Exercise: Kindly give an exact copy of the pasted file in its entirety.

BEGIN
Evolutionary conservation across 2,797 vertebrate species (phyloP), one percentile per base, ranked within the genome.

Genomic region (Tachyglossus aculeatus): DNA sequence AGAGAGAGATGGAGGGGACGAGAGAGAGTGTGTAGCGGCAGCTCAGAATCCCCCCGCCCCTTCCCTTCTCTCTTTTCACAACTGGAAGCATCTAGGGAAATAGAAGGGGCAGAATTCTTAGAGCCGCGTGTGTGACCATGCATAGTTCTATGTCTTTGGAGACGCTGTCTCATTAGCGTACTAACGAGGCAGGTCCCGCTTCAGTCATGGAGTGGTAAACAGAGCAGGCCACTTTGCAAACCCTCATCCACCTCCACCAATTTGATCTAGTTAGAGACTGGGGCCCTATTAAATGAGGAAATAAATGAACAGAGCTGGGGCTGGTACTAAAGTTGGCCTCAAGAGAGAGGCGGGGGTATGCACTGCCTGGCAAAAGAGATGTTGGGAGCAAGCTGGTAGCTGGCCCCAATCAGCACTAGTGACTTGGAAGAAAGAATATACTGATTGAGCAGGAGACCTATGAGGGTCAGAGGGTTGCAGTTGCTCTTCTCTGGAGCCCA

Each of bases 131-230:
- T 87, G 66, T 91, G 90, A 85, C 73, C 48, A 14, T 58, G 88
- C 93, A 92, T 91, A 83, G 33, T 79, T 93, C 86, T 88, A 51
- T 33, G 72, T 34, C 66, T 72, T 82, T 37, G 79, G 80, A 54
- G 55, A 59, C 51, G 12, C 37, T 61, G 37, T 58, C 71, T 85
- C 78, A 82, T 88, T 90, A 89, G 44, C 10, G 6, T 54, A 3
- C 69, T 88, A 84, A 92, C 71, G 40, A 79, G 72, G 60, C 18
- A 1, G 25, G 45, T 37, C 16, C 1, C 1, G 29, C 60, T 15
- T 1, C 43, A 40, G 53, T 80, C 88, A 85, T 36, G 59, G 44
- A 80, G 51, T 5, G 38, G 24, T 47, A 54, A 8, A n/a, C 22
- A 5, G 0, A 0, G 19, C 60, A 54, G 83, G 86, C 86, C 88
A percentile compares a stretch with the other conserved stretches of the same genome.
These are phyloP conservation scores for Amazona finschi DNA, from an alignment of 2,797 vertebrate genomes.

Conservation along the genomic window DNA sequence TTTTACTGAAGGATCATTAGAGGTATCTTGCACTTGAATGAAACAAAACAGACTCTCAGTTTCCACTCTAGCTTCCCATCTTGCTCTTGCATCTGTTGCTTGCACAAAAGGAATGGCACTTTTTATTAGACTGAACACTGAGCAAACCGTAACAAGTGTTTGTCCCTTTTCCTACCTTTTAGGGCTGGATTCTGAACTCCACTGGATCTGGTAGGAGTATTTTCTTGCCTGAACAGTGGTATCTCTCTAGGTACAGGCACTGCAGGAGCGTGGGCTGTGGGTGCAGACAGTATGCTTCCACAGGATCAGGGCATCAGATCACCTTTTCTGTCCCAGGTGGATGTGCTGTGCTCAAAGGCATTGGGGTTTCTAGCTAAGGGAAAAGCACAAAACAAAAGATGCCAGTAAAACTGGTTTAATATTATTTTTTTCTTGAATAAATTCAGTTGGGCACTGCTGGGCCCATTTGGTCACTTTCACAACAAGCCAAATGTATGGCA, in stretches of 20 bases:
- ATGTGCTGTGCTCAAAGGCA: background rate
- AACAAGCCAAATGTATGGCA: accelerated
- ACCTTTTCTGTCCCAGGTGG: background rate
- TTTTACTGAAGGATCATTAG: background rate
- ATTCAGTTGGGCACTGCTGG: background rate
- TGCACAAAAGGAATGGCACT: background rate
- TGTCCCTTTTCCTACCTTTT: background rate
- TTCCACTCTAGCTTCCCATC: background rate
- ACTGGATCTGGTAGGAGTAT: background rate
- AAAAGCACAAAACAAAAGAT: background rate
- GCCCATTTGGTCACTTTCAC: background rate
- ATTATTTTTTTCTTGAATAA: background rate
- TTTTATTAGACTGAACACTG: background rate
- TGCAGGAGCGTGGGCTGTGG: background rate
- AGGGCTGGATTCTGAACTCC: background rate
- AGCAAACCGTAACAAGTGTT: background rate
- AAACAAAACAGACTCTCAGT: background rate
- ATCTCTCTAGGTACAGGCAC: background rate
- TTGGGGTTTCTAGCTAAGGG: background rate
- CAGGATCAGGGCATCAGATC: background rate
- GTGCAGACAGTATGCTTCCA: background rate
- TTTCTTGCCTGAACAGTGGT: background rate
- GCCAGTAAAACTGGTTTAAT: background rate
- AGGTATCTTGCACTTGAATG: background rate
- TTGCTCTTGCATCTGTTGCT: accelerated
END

Evolutionary conservation across 2,797 vertebrate species (phyloP), one percentile per base, ranked within the genome.

Genomic region (Tachyglossus aculeatus): DNA sequence AGAGAGAGATGGAGGGGACGAGAGAGAGTGTGTAGCGGCAGCTCAGAATCCCCCCGCCCCTTCCCTTCTCTCTTTTCACAACTGGAAGCATCTAGGGAAATAGAAGGGGCAGAATTCTTAGAGCCGCGTGTGTGACCATGCATAGTTCTATGTCTTTGGAGACGCTGTCTCATTAGCGTACTAACGAGGCAGGTCCCGCTTCAGTCATGGAGTGGTAAACAGAGCAGGCCACTTTGCAAACCCTCATCCACCTCCACCAATTTGATCTAGTTAGAGACTGGGGCCCTATTAAATGAGGAAATAAATGAACAGAGCTGGGGCTGGTACTAAAGTTGGCCTCAAGAGAGAGGCGGGGGTATGCACTGCCTGGCAAAAGAGATGTTGGGAGCAAGCTGGTAGCTGGCCCCAATCAGCACTAGTGACTTGGAAGAAAGAATATACTGATTGAGCAGGAGACCTATGAGGGTCAGAGGGTTGCAGTTGCTCTTCTCTGGAGCCCA

Each of bases 131-230:
- T 87, G 66, T 91, G 90, A 85, C 73, C 48, A 14, T 58, G 88
- C 93, A 92, T 91, A 83, G 33, T 79, T 93, C 86, T 88, A 51
- T 33, G 72, T 34, C 66, T 72, T 82, T 37, G 79, G 80, A 54
- G 55, A 59, C 51, G 12, C 37, T 61, G 37, T 58, C 71, T 85
- C 78, A 82, T 88, T 90, A 89, G 44, C 10, G 6, T 54, A 3
- C 69, T 88, A 84, A 92, C 71, G 40, A 79, G 72, G 60, C 18
- A 1, G 25, G 45, T 37, C 16, C 1, C 1, G 29, C 60, T 15
- T 1, C 43, A 40, G 53, T 80, C 88, A 85, T 36, G 59, G 44
- A 80, G 51, T 5, G 38, G 24, T 47, A 54, A 8, A n/a, C 22
- A 5, G 0, A 0, G 19, C 60, A 54, G 83, G 86, C 86, C 88
A percentile compares a stretch with the other conserved stretches of the same genome.
These are phyloP conservation scores for Amazona finschi DNA, from an alignment of 2,797 vertebrate genomes.

Conservation along the genomic window DNA sequence TTTTACTGAAGGATCATTAGAGGTATCTTGCACTTGAATGAAACAAAACAGACTCTCAGTTTCCACTCTAGCTTCCCATCTTGCTCTTGCATCTGTTGCTTGCACAAAAGGAATGGCACTTTTTATTAGACTGAACACTGAGCAAACCGTAACAAGTGTTTGTCCCTTTTCCTACCTTTTAGGGCTGGATTCTGAACTCCACTGGATCTGGTAGGAGTATTTTCTTGCCTGAACAGTGGTATCTCTCTAGGTACAGGCACTGCAGGAGCGTGGGCTGTGGGTGCAGACAGTATGCTTCCACAGGATCAGGGCATCAGATCACCTTTTCTGTCCCAGGTGGATGTGCTGTGCTCAAAGGCATTGGGGTTTCTAGCTAAGGGAAAAGCACAAAACAAAAGATGCCAGTAAAACTGGTTTAATATTATTTTTTTCTTGAATAAATTCAGTTGGGCACTGCTGGGCCCATTTGGTCACTTTCACAACAAGCCAAATGTATGGCA, in stretches of 20 bases:
- ATGTGCTGTGCTCAAAGGCA: background rate
- AACAAGCCAAATGTATGGCA: accelerated
- ACCTTTTCTGTCCCAGGTGG: background rate
- TTTTACTGAAGGATCATTAG: background rate
- ATTCAGTTGGGCACTGCTGG: background rate
- TGCACAAAAGGAATGGCACT: background rate
- TGTCCCTTTTCCTACCTTTT: background rate
- TTCCACTCTAGCTTCCCATC: background rate
- ACTGGATCTGGTAGGAGTAT: background rate
- AAAAGCACAAAACAAAAGAT: background rate
- GCCCATTTGGTCACTTTCAC: background rate
- ATTATTTTTTTCTTGAATAA: background rate
- TTTTATTAGACTGAACACTG: background rate
- TGCAGGAGCGTGGGCTGTGG: background rate
- AGGGCTGGATTCTGAACTCC: background rate
- AGCAAACCGTAACAAGTGTT: background rate
- AAACAAAACAGACTCTCAGT: background rate
- ATCTCTCTAGGTACAGGCAC: background rate
- TTGGGGTTTCTAGCTAAGGG: background rate
- CAGGATCAGGGCATCAGATC: background rate
- GTGCAGACAGTATGCTTCCA: background rate
- TTTCTTGCCTGAACAGTGGT: background rate
- GCCAGTAAAACTGGTTTAAT: background rate
- AGGTATCTTGCACTTGAATG: background rate
- TTGCTCTTGCATCTGTTGCT: accelerated